WASHINGTON — Federal Communications Commission (FCC) Chairman Michael Powell told a Congressional panel Wednesday he believes the regional Bell operating companies will begin investing in high-speed fiber lines despite the Bells recent vows not to do so.
Last Thursday, a sharply divided FCC ruled the Bells will no longer have to share their high-speed fiber lines with broadband competitors but also decided the Bells would have to continue to share their local voice copper lines. The Bells reacted by warning that innovation, jobs and new investment in new fiber lines will suffer if they are forced to continue offering their local lines at a discount to competitors.
“We’ll see. I think we’re seeing a period of bitter reaction. It’s a public affairs reaction, not a boardroom reaction,” Powell told the House Energy and Commerce Subcommittee on Telecommunications and the Internet. “At the end of the day, the economics will be more compelling.”
Powell told the subcommittee “I am as disappointed as you” by the Bell stance and characterized their position as a “crybaby reaction.” He also referred to the high-stakes political fight over local phone service rules between the Bells and their competitors such as Sprint and MCI as a “passion play involving billion dollar players.”
Nevertheless, Powell, who voted against requiring the Bells to continue sharing their local lines, said the FCC “chose a course in some of its decisions that will cause further unrest for the (telecom) industry with the ultimate loser being the American public.”
Powell’s position was loudly echoed by the Republican majority on the subcommittee.
“Was it a good decision? Hello Washington, this is Wall Street calling, the answer is no,” Rep. Fred Upton (R.-Mich., chairman of the subcommittee, said. “Clearly the reaction from Wall Street the last few days should convince us that the FCC’s decision has created confusion and concern. We even have analysts talking about key telecom equipment makers and innovators as Lucent as ‘dollar stocks’ and this decision seems to have spooked investors even further.”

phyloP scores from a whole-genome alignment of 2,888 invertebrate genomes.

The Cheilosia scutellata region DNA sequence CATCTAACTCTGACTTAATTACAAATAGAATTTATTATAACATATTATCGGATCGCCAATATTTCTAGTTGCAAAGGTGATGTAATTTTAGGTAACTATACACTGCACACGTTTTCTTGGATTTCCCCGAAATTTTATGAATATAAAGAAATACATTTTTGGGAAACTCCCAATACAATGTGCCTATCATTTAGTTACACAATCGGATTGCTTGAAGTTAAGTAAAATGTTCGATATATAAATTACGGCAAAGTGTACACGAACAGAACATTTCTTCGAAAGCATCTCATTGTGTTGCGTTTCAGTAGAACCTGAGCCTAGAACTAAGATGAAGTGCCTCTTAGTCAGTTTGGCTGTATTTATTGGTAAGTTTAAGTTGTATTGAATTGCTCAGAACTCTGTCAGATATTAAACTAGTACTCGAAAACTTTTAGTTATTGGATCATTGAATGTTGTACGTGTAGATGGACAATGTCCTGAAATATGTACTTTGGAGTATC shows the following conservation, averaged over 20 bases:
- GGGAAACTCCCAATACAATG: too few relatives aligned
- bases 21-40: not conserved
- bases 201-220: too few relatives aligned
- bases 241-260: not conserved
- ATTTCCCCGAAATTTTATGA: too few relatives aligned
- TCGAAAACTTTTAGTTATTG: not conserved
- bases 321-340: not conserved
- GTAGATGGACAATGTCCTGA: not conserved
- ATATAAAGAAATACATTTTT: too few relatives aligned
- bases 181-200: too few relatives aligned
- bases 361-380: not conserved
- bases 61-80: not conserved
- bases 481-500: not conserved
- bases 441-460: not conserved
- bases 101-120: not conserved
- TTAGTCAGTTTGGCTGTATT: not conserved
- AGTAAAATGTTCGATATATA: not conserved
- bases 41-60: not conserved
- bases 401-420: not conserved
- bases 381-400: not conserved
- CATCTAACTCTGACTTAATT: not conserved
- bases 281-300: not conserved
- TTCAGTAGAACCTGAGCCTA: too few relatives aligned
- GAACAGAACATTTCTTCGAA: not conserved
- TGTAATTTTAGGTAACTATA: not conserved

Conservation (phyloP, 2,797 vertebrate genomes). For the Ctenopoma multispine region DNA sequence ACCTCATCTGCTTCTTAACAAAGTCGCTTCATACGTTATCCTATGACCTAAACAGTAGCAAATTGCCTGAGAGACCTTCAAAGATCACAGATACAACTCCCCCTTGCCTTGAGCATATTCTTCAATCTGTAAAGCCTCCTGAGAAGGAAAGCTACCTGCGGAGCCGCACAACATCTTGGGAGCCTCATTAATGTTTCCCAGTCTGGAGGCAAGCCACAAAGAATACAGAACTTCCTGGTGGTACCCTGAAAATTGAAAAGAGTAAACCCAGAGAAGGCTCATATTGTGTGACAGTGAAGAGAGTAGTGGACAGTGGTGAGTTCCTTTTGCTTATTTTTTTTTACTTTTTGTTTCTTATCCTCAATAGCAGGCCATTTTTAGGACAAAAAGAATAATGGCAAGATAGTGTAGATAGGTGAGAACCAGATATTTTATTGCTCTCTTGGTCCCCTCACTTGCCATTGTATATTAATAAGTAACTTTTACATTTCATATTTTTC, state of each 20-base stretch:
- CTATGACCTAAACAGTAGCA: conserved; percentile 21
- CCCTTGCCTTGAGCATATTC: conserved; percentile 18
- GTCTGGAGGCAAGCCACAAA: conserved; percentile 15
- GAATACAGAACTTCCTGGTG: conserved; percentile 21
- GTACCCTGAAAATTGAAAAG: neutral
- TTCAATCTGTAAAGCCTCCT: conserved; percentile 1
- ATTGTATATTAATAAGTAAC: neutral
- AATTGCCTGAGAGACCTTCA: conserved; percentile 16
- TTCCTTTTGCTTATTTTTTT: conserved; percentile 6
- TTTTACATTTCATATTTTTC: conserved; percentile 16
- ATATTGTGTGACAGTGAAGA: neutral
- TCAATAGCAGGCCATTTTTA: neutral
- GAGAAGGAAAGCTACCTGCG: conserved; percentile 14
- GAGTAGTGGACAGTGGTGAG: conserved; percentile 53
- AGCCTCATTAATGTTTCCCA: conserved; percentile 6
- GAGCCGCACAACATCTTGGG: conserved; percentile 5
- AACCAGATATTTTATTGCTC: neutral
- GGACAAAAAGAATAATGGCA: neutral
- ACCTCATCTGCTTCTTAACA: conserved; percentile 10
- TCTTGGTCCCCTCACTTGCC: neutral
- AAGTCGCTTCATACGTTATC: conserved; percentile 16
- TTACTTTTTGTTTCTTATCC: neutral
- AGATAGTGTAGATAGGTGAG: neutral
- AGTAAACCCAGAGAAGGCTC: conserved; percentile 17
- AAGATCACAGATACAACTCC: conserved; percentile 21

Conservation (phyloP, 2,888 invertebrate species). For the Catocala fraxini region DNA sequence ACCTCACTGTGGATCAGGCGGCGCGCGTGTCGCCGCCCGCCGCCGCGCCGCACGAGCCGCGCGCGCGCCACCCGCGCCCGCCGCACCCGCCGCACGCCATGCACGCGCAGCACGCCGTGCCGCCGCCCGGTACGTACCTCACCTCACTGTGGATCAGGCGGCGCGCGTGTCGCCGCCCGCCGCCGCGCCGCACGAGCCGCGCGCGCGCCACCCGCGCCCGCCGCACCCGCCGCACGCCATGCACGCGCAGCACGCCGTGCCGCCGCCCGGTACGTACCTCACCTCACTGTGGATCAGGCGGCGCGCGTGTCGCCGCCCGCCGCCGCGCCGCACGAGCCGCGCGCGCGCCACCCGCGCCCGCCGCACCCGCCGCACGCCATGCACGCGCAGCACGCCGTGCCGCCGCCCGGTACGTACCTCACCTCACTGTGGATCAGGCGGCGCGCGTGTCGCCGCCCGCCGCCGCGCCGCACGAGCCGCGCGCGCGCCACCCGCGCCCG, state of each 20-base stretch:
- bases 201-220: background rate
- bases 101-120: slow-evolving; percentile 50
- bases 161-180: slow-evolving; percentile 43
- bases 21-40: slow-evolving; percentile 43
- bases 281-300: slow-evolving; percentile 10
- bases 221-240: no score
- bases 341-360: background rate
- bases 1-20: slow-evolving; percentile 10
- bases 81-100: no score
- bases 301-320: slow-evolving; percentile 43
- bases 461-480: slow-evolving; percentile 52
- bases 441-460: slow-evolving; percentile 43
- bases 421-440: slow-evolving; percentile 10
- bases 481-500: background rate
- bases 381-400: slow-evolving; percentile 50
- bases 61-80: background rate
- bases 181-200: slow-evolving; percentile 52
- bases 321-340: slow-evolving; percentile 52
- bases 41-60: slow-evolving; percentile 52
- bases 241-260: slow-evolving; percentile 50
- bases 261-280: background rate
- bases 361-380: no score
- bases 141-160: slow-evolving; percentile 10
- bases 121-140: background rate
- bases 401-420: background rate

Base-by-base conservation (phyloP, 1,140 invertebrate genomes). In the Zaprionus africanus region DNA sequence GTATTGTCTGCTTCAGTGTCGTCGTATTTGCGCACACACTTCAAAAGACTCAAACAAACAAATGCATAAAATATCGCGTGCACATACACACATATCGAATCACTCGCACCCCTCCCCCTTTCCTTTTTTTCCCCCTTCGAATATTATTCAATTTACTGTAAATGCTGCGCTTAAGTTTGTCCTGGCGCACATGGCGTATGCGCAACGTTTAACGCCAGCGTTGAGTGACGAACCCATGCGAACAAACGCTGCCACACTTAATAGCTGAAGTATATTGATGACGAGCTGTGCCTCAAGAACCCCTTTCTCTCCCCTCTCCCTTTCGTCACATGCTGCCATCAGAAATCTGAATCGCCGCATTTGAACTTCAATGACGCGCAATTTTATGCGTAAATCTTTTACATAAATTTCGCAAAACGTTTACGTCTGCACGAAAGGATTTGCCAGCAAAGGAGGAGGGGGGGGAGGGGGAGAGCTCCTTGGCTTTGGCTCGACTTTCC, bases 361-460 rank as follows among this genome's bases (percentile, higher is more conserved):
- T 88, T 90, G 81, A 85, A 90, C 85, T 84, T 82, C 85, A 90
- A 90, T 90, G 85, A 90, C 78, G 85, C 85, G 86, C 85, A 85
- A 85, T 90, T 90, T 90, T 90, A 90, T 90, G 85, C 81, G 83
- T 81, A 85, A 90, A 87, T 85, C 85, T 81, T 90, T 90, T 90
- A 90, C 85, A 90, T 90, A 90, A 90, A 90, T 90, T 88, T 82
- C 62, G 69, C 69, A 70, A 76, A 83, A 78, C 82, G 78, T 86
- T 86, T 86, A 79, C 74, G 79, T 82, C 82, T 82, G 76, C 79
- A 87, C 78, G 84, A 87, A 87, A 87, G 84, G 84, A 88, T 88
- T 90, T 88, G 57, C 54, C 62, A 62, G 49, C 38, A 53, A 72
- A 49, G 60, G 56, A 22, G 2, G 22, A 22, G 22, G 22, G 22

Upton added the FCC “had the chance to provide certainty” for investors but, instead, “provided uncertainty” when it decided to give the state public utility commissions the power to make deregulatory decisions about the Bells’ local service requirements.
“The Commission seems to have adapted a chaotic mix of often conflicting rules that in one instance seem to promote investment and growth and on the other hamstring it in a morass of what will likely be 52 proceedings around the country,” Upton said. “The Commission, I believe, should have focused on promoting clarity, certainty, investment and growth. If they had used these objectives as their touchstones, I believe they would have come up with an order that reduces, not increases, unbundling; reduces, not increases, regulatory procedures; and is based on a national framework.”
Rep. Ed Markey (D.-Mass.) took the Democratic viewpoint supporting the FCC decision to continue to require the Bells to share local lines but was critical of the broadband ruling.
“For those interested in the future of broadband competition and the prospects for job growth and innovation in the digital era, the broadband policy decisions in the FCC decision are deeply troubling,” Markey said. “Given the response of the Bell companies after the FCC rendered its decision, it’s clear that the result for the economy will be devastating.”
Markey said, “Any small, glowing ember of an economic recovery for the sector that existed has been effectively doused by the bucket of cold water the Bells threw on it after the FCC decision.”